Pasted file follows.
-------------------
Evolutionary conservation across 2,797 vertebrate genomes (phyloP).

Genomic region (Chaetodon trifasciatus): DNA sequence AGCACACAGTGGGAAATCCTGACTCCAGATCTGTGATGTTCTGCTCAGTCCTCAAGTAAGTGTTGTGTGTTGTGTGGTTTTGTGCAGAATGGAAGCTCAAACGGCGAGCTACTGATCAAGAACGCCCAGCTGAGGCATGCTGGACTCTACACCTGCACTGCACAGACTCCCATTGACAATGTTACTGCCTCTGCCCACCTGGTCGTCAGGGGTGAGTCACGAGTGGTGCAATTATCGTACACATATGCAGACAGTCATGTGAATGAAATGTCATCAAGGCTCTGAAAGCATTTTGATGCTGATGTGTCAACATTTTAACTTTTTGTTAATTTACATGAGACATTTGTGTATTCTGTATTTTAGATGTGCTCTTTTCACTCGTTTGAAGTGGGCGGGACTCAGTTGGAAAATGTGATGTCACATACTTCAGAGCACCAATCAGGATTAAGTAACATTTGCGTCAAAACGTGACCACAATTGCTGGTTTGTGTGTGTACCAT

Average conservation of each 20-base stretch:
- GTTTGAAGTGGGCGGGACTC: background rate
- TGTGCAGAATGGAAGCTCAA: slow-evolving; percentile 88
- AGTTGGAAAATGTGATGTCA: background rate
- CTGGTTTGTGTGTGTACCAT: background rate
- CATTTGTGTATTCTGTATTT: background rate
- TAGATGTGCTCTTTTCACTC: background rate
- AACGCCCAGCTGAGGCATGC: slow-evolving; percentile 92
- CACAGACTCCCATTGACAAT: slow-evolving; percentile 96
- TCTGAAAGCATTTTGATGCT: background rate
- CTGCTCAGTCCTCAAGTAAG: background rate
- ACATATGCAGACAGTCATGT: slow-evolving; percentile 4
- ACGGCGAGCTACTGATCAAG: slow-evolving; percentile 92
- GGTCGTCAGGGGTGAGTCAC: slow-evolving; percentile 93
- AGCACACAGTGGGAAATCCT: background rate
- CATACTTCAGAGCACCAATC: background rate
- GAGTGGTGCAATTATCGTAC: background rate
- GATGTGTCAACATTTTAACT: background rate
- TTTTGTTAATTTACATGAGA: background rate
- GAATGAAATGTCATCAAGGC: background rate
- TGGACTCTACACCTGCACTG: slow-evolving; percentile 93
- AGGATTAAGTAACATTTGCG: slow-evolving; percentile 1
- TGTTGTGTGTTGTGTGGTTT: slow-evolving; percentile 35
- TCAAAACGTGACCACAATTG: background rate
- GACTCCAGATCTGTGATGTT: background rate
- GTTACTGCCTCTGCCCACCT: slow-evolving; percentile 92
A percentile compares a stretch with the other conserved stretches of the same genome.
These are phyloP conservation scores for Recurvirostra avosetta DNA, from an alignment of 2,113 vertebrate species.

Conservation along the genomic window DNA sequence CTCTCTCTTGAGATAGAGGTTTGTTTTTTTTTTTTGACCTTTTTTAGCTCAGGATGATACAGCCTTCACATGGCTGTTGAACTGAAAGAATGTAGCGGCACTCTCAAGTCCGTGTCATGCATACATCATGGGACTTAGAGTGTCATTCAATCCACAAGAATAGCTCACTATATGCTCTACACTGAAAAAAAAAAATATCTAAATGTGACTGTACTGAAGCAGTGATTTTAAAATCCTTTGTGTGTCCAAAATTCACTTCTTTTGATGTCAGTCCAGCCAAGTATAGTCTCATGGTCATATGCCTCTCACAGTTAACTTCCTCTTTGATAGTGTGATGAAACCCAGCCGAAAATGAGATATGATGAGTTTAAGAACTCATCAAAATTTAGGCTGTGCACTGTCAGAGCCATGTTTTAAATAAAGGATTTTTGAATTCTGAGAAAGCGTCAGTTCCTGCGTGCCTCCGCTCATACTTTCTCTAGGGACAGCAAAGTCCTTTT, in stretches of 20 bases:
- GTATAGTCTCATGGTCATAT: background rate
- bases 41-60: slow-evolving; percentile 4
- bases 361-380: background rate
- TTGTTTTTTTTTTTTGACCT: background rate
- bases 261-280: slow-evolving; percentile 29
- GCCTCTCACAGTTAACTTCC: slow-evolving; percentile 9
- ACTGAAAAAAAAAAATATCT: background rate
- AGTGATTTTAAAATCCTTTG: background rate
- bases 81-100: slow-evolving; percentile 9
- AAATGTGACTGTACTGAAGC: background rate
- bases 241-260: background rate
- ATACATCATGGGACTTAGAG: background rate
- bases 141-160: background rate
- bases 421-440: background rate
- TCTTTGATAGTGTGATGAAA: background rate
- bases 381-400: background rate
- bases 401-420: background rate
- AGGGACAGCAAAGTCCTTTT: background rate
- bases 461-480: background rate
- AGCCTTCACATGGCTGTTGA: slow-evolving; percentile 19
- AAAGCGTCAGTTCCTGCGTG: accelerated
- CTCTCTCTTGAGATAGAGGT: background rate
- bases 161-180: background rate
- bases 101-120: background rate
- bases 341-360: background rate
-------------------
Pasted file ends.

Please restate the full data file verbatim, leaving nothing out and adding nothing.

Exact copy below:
Evolutionary conservation across 2,797 vertebrate genomes (phyloP).

Genomic region (Chaetodon trifasciatus): DNA sequence AGCACACAGTGGGAAATCCTGACTCCAGATCTGTGATGTTCTGCTCAGTCCTCAAGTAAGTGTTGTGTGTTGTGTGGTTTTGTGCAGAATGGAAGCTCAAACGGCGAGCTACTGATCAAGAACGCCCAGCTGAGGCATGCTGGACTCTACACCTGCACTGCACAGACTCCCATTGACAATGTTACTGCCTCTGCCCACCTGGTCGTCAGGGGTGAGTCACGAGTGGTGCAATTATCGTACACATATGCAGACAGTCATGTGAATGAAATGTCATCAAGGCTCTGAAAGCATTTTGATGCTGATGTGTCAACATTTTAACTTTTTGTTAATTTACATGAGACATTTGTGTATTCTGTATTTTAGATGTGCTCTTTTCACTCGTTTGAAGTGGGCGGGACTCAGTTGGAAAATGTGATGTCACATACTTCAGAGCACCAATCAGGATTAAGTAACATTTGCGTCAAAACGTGACCACAATTGCTGGTTTGTGTGTGTACCAT

Average conservation of each 20-base stretch:
- GTTTGAAGTGGGCGGGACTC: background rate
- TGTGCAGAATGGAAGCTCAA: slow-evolving; percentile 88
- AGTTGGAAAATGTGATGTCA: background rate
- CTGGTTTGTGTGTGTACCAT: background rate
- CATTTGTGTATTCTGTATTT: background rate
- TAGATGTGCTCTTTTCACTC: background rate
- AACGCCCAGCTGAGGCATGC: slow-evolving; percentile 92
- CACAGACTCCCATTGACAAT: slow-evolving; percentile 96
- TCTGAAAGCATTTTGATGCT: background rate
- CTGCTCAGTCCTCAAGTAAG: background rate
- ACATATGCAGACAGTCATGT: slow-evolving; percentile 4
- ACGGCGAGCTACTGATCAAG: slow-evolving; percentile 92
- GGTCGTCAGGGGTGAGTCAC: slow-evolving; percentile 93
- AGCACACAGTGGGAAATCCT: background rate
- CATACTTCAGAGCACCAATC: background rate
- GAGTGGTGCAATTATCGTAC: background rate
- GATGTGTCAACATTTTAACT: background rate
- TTTTGTTAATTTACATGAGA: background rate
- GAATGAAATGTCATCAAGGC: background rate
- TGGACTCTACACCTGCACTG: slow-evolving; percentile 93
- AGGATTAAGTAACATTTGCG: slow-evolving; percentile 1
- TGTTGTGTGTTGTGTGGTTT: slow-evolving; percentile 35
- TCAAAACGTGACCACAATTG: background rate
- GACTCCAGATCTGTGATGTT: background rate
- GTTACTGCCTCTGCCCACCT: slow-evolving; percentile 92
A percentile compares a stretch with the other conserved stretches of the same genome.
These are phyloP conservation scores for Recurvirostra avosetta DNA, from an alignment of 2,113 vertebrate species.

Conservation along the genomic window DNA sequence CTCTCTCTTGAGATAGAGGTTTGTTTTTTTTTTTTGACCTTTTTTAGCTCAGGATGATACAGCCTTCACATGGCTGTTGAACTGAAAGAATGTAGCGGCACTCTCAAGTCCGTGTCATGCATACATCATGGGACTTAGAGTGTCATTCAATCCACAAGAATAGCTCACTATATGCTCTACACTGAAAAAAAAAAATATCTAAATGTGACTGTACTGAAGCAGTGATTTTAAAATCCTTTGTGTGTCCAAAATTCACTTCTTTTGATGTCAGTCCAGCCAAGTATAGTCTCATGGTCATATGCCTCTCACAGTTAACTTCCTCTTTGATAGTGTGATGAAACCCAGCCGAAAATGAGATATGATGAGTTTAAGAACTCATCAAAATTTAGGCTGTGCACTGTCAGAGCCATGTTTTAAATAAAGGATTTTTGAATTCTGAGAAAGCGTCAGTTCCTGCGTGCCTCCGCTCATACTTTCTCTAGGGACAGCAAAGTCCTTTT, in stretches of 20 bases:
- GTATAGTCTCATGGTCATAT: background rate
- bases 41-60: slow-evolving; percentile 4
- bases 361-380: background rate
- TTGTTTTTTTTTTTTGACCT: background rate
- bases 261-280: slow-evolving; percentile 29
- GCCTCTCACAGTTAACTTCC: slow-evolving; percentile 9
- ACTGAAAAAAAAAAATATCT: background rate
- AGTGATTTTAAAATCCTTTG: background rate
- bases 81-100: slow-evolving; percentile 9
- AAATGTGACTGTACTGAAGC: background rate
- bases 241-260: background rate
- ATACATCATGGGACTTAGAG: background rate
- bases 141-160: background rate
- bases 421-440: background rate
- TCTTTGATAGTGTGATGAAA: background rate
- bases 381-400: background rate
- bases 401-420: background rate
- AGGGACAGCAAAGTCCTTTT: background rate
- bases 461-480: background rate
- AGCCTTCACATGGCTGTTGA: slow-evolving; percentile 19
- AAAGCGTCAGTTCCTGCGTG: accelerated
- CTCTCTCTTGAGATAGAGGT: background rate
- bases 161-180: background rate
- bases 101-120: background rate
- bases 341-360: background rate